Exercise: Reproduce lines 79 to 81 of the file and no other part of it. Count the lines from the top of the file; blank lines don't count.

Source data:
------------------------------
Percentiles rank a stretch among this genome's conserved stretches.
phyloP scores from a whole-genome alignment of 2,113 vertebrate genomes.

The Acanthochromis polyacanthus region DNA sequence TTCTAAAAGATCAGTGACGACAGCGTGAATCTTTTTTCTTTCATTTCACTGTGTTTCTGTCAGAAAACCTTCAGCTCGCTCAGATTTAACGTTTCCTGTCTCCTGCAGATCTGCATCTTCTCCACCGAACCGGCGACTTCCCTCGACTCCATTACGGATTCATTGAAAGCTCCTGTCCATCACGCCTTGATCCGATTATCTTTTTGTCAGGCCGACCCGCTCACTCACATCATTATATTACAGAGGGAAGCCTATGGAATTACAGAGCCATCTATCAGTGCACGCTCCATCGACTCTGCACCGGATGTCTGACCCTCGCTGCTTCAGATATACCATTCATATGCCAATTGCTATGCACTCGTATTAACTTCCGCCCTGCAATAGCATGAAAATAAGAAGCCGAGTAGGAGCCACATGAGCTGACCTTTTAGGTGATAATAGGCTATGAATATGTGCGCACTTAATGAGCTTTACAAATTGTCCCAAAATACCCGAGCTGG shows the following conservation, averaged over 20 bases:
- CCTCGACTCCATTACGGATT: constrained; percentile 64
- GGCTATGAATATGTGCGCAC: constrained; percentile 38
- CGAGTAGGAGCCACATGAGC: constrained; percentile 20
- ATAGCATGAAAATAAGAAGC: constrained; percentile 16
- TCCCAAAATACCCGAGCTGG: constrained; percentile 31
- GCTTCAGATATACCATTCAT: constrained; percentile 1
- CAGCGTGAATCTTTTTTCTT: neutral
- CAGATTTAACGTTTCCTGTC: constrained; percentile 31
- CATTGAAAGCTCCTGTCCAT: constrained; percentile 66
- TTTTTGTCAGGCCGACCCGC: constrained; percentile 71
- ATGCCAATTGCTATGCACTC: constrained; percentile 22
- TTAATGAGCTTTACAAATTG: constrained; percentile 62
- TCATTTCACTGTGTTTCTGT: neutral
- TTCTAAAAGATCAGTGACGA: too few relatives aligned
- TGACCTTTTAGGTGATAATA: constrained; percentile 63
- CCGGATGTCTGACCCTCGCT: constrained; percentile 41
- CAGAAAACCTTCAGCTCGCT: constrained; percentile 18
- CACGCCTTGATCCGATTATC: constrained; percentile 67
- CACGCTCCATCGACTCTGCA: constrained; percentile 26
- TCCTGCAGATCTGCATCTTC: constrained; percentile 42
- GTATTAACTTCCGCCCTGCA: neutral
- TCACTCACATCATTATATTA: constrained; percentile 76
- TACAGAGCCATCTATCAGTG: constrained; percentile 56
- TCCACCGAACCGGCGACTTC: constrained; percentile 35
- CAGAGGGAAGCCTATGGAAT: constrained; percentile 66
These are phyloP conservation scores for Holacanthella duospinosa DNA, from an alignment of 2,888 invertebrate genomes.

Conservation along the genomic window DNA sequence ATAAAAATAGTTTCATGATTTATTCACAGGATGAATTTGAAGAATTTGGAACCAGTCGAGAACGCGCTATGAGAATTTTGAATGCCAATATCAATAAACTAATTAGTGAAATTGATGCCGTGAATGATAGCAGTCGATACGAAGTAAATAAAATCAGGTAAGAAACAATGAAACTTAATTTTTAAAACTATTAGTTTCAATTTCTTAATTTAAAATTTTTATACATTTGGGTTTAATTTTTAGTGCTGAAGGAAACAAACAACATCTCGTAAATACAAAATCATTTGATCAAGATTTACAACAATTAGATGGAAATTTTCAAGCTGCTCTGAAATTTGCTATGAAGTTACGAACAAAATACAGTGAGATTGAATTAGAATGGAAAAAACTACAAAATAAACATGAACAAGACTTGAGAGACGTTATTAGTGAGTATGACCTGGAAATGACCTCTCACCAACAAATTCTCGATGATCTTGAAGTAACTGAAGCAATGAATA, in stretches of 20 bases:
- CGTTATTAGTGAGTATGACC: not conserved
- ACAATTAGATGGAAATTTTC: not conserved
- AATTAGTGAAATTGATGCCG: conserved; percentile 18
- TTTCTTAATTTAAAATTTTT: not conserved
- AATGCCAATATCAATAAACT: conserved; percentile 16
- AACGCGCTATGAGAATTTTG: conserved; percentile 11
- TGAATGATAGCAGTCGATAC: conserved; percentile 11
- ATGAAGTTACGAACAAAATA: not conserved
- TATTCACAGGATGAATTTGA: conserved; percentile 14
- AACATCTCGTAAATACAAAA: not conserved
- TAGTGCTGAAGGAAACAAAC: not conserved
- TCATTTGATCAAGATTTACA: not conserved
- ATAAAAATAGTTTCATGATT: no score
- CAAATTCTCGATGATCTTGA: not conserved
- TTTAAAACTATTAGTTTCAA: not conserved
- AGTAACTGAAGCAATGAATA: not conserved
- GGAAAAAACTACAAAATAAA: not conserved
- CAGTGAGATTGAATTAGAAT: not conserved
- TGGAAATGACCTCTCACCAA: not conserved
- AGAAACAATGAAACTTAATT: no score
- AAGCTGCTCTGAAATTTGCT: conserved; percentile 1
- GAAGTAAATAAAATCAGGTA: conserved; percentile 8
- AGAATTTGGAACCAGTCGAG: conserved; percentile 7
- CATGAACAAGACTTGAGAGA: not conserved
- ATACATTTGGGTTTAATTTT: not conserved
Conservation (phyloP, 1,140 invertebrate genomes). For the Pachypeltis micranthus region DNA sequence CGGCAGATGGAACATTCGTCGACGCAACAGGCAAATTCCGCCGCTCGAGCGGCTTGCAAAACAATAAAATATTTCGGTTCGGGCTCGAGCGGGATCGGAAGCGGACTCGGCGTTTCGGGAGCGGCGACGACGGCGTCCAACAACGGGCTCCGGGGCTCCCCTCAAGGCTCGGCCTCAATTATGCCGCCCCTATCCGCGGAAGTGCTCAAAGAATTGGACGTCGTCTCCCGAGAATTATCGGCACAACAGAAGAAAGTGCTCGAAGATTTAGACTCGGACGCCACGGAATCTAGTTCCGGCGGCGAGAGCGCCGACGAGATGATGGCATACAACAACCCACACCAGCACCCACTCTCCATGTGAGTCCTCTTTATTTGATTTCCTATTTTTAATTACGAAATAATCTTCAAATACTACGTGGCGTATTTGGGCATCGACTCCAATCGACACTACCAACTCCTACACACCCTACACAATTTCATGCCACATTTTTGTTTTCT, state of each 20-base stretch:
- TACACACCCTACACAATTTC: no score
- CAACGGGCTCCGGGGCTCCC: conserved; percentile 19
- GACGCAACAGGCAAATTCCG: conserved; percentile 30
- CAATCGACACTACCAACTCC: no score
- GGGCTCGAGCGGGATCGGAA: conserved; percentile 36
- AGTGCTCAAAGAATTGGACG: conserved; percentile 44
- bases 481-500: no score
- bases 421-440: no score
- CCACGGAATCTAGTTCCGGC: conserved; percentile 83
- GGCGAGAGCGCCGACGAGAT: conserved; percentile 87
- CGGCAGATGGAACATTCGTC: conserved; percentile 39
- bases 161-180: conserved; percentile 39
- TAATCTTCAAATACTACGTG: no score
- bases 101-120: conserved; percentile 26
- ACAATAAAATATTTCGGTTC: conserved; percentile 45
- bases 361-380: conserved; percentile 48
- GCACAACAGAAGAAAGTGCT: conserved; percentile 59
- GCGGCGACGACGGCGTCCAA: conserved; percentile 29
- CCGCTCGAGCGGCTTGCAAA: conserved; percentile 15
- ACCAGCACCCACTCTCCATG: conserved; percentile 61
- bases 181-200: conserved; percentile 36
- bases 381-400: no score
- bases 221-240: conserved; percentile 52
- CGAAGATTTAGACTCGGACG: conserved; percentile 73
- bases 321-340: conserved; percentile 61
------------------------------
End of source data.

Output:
- bases 221-240: conserved; percentile 52
- CGAAGATTTAGACTCGGACG: conserved; percentile 73
- bases 321-340: conserved; percentile 61